This year, we received more applications than in the last couple of years and we have added additional slots to ensure that we serve at least 13,000 youth. We are making two big shifts to serve them best: due to concerns regarding student safety, we are arranging virtual employment experiences for youth who are unable or unwilling to participate in person. We want to ensure that all participants can access professional development experiences, regardless of whether they are able to attend in-person. The second shift is that we’re launching earn and learn experiences that combine workforce development with academic support. This model will allow students to work part-time while they attend summer school or receive tutoring, so no students are forced to choose between earning money or focusing on their education. We hope this plan will ease the income loss and learning slide many students experienced in the last year.

As we plan for this summer, we are also prioritizing student safety. Since children are not yet eligible to receive vaccines, we’ve spent a lot of time making sure employers will adhere to strict safety standards. We’ve also spent time speaking with parents and youth to ensure they feel comfortable. D.C. is unique in that it offers a range of cultural and professional experiences. Our goal is to make those experiences accessible to D.C.’s youth, so that a student who has grown up steps from the Capitol can have the opportunity to step inside and work for a congressperson.

 

Gina Toppin, Deputy Director for Recreation Services, D.C. Department of Parks and Recreation

Now, as COVID-19 cases continue to decline in the District, and more Washingtonians are vaccinated, I’m confident that we’ll be able to achieve an ideal summer that allows youth to return safely to some sense of normalcy and most importantly, FUN!

At the D.C. Department of Parks and Recreation (DPR), each year our goal is to provide a high-quality, equitable, and enriching urban camping experience to children and youth ages 3-13 – and this year is no different. It goes without saying the mental and physical toll the pandemic has taken on us all, especially children and youth who’ve struggled with adjusting to the switch to virtual-only social activities. Now, as COVID-19 cases continue to decline in the District, and more Washingtonians are vaccinated, I’m confident that we’ll be able to achieve an ideal summer that allows youth to return safely to some sense of normalcy and most importantly, FUN! Specifically, I’m looking forward to seeing recreation centers and both indoor and outdoor pools operate at 50% capacity, and splash pads reopen at 100% capacity. Washington, D.C. has one of the top-ranked park systems in the country and our recreation centers serve as pillars in the community and spaces for youth to experience positive personal growth through recreation.  An ideal summer is one that allows DPR to foster youth development and family unification as we’ve done over the past several decades.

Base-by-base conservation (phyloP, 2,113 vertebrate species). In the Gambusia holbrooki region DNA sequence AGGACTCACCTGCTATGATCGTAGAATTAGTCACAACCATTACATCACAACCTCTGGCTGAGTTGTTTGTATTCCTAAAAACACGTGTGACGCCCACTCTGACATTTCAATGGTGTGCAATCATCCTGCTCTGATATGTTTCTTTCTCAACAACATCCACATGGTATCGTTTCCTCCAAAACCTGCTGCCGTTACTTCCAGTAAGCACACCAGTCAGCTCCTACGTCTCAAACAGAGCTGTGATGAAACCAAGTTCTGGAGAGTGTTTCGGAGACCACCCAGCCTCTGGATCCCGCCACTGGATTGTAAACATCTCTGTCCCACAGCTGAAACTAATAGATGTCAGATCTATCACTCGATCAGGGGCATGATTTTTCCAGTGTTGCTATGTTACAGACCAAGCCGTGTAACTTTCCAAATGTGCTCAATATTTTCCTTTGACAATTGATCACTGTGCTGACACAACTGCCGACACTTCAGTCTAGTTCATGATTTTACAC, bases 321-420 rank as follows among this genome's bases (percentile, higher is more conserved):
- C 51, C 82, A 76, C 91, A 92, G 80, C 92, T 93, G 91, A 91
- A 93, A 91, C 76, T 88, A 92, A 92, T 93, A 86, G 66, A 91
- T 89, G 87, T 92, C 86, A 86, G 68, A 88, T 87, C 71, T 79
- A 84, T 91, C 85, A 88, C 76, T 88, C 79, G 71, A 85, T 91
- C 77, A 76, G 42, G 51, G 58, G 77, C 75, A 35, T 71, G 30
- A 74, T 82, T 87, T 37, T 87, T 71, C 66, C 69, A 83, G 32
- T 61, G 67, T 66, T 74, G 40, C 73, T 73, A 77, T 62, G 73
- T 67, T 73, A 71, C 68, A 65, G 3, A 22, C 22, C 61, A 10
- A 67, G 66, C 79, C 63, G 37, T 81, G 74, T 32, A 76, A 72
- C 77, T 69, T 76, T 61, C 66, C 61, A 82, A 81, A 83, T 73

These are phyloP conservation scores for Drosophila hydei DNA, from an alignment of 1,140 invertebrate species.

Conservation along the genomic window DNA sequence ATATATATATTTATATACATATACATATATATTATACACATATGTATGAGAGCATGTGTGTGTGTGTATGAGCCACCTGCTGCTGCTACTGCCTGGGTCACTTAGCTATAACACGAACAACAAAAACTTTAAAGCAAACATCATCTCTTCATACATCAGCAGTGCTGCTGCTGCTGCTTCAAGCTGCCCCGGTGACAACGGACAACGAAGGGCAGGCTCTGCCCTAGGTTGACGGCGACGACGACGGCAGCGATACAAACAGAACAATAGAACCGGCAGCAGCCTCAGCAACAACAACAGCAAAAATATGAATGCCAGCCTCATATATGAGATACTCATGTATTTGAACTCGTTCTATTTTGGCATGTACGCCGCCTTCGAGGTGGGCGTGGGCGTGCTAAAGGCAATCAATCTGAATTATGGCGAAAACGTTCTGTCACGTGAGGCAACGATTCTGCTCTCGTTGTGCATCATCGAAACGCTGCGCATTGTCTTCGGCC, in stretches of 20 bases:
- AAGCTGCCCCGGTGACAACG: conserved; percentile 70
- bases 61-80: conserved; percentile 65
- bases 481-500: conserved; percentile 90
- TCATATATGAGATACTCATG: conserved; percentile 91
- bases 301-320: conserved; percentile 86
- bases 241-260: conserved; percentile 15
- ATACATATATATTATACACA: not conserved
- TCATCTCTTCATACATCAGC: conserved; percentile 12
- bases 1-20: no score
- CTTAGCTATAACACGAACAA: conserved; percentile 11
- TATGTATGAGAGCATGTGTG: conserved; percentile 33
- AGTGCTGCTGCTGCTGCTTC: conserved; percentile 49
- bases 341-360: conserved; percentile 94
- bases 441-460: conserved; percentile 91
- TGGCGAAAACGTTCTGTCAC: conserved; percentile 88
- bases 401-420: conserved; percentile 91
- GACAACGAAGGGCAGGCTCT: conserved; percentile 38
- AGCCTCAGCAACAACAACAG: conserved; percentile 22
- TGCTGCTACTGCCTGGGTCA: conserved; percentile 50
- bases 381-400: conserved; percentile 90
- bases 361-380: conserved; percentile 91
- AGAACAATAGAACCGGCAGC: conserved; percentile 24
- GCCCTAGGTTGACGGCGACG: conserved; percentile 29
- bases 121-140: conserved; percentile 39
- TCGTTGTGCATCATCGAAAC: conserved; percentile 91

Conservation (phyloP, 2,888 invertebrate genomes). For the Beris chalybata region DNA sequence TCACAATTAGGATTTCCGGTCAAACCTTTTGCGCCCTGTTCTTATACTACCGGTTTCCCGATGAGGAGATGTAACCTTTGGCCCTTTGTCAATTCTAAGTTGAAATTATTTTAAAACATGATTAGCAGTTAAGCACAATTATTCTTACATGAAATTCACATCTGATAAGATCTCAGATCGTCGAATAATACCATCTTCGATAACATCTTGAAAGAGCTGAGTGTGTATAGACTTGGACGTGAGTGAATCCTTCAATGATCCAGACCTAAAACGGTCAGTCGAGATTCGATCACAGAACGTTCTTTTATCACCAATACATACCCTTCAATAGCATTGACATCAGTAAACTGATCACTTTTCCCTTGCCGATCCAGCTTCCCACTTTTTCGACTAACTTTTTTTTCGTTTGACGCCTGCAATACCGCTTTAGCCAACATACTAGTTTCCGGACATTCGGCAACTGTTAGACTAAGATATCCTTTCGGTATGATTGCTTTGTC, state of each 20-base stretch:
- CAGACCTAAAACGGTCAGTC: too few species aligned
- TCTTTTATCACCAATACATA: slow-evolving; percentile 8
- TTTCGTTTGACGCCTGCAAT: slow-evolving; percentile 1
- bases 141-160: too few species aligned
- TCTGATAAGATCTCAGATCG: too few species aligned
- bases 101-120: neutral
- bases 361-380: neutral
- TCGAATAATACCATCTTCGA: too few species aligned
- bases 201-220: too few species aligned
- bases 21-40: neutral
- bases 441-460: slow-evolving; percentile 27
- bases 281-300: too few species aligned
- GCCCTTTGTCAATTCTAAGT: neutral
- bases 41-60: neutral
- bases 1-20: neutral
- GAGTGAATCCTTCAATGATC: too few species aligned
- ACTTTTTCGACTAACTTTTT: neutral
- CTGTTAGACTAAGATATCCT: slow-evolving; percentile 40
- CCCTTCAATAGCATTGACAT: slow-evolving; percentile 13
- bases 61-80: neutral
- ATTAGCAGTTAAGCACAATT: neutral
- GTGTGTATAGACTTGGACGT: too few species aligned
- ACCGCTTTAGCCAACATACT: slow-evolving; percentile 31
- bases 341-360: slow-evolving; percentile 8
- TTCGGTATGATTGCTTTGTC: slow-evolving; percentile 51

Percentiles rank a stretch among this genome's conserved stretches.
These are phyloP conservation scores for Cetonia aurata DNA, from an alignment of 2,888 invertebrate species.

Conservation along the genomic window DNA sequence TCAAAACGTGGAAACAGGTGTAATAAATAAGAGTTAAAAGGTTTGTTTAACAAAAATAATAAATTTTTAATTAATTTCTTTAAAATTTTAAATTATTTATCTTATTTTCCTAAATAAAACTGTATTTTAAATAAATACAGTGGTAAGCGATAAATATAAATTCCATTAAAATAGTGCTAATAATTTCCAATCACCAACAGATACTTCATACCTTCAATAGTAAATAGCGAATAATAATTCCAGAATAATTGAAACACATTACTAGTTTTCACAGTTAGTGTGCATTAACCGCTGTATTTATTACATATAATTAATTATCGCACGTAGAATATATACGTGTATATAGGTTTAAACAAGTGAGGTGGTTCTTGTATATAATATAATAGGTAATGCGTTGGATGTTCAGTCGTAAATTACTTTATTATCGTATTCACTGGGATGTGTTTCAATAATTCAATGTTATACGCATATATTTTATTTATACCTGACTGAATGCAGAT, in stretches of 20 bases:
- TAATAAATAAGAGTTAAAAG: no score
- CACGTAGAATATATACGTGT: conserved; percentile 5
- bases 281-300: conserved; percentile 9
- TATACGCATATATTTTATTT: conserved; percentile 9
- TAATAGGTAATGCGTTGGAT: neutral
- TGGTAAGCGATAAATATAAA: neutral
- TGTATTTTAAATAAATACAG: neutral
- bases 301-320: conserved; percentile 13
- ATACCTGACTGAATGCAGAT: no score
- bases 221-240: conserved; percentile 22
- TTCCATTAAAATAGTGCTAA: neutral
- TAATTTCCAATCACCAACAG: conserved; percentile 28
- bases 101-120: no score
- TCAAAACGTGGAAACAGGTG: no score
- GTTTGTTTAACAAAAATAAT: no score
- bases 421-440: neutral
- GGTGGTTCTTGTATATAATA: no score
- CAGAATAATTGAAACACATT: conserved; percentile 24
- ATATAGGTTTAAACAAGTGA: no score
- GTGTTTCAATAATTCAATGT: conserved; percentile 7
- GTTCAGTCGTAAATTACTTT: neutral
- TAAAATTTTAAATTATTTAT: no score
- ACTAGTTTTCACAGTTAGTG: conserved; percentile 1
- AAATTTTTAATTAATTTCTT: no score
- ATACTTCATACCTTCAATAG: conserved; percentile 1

However, we are not quite on the other side of this public health crisis yet. We’re still counting on D.C. residents to do their part in mitigating the spread of the virus and to get vaccinated when it is their turn. As an agency, maintaining the safety and wellbeing of our campers, patrons, and staff remains our top priority. As such, all agency summer programs will adhere to DC Health and CDC public health guidelines. We know that due to social distancing restrictions there will be a limit on the number of youths we can serve safely in person. However, that also provides an opportunity for our agency to look at more creative ways to engage and reach those that are not enrolled in our programs so that we are maximizing our positive impact on D.C. youth.

 

Saudia Campbell, Student at Thurgood Marshall Academy

If the experience of participating in a summer program is functionally the same as attending school year-round, students will have a hard time finding the balance they need.

Summer programs this year should prioritize three main components: in-person student interaction, academic support, and student well-being. In the last year, many students have felt lonely. They want to see their friends and have fun, and summer programs provide a great opportunity to ease students back into in-person interactions. Every summer, I participate in Thurgood Marshall Academy’s Summer Prep Program, and it’s always so fun! We’re able to meet incoming students, take classes, and visit colleges in the area. It provides a good balance of socialization and preparation for the upcoming school year.